The 2015 Pixar film “Inside Out”, is about the life of a young girl called Riley, together with five of her personified emotions of joy, sadness, anger, fear, and disgust, who try their best to help her navigate through the challenges of her young life. Joy is the first emotion to appear after Riley is born and remains a dominant emotion who creates powerful and happy memories. As Riley develops, Joy is followed by Sadness, Fear, Anger and eventually Disgust. At one point in the film, Joy is sent to long-term memory, away from, and lost to conscious awareness.
In our busy, hectic lives we can become so caught up in activity and stress that, similar to Riley, we sometimes lose the sense of joy. Joy and happiness are often used to refer to the same type of experience but are subtly different. Happiness tends to be triggered from the outside by people, things and events, whereas joy is something we cultivate internally that resonates with the profound feeling of energy and aliveness that’s our natural state of being; underneath all the pressures, emotional burdens and limiting beliefs. Examples of when it’s easier to experience joy include: walking in nature, looking at a sunset over the ocean and during a music concert. It’s interesting that Joy is the first emotion to appear when Riley is a baby, as it’s easy to experience a sense of joy at seeing a new-born child.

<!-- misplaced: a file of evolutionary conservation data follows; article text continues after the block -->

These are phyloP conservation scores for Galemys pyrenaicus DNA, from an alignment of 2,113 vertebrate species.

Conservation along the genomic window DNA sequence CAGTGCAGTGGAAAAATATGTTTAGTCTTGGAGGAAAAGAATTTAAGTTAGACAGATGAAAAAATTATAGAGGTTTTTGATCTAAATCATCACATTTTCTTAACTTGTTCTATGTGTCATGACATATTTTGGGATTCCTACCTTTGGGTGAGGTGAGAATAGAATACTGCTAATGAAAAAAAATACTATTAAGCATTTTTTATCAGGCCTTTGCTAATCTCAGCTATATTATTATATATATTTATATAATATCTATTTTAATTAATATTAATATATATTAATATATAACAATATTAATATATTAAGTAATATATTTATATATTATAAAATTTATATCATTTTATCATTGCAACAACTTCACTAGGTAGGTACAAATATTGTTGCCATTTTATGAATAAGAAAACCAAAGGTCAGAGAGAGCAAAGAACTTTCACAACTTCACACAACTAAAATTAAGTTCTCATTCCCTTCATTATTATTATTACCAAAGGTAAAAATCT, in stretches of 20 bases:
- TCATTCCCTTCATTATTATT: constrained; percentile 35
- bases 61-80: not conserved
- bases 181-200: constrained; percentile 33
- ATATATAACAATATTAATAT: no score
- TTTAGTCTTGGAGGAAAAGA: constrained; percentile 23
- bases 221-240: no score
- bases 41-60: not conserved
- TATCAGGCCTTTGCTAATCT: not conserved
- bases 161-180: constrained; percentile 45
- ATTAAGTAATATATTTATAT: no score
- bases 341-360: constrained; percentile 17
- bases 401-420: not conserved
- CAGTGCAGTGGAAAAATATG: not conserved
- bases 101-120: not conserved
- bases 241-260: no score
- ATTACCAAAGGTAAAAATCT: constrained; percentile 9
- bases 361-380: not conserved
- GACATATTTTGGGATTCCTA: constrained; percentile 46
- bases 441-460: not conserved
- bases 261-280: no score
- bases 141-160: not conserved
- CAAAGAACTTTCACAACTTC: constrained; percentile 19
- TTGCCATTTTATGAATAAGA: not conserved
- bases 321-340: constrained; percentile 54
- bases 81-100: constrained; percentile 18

We may have been born with joy, but it’s something many of us lose touch with as we get older and no longer know how to access; this is one reason why some people look for a quick fix in alcohol and drug addiction; attempting to connect with this lost emotion but looking in the wrong places. Negative and restless moods and emotions can easily limit our capacity to experience joy. If we’re feeling angry, low, worried or anxious there’s no space and freedom for joy to emerge.
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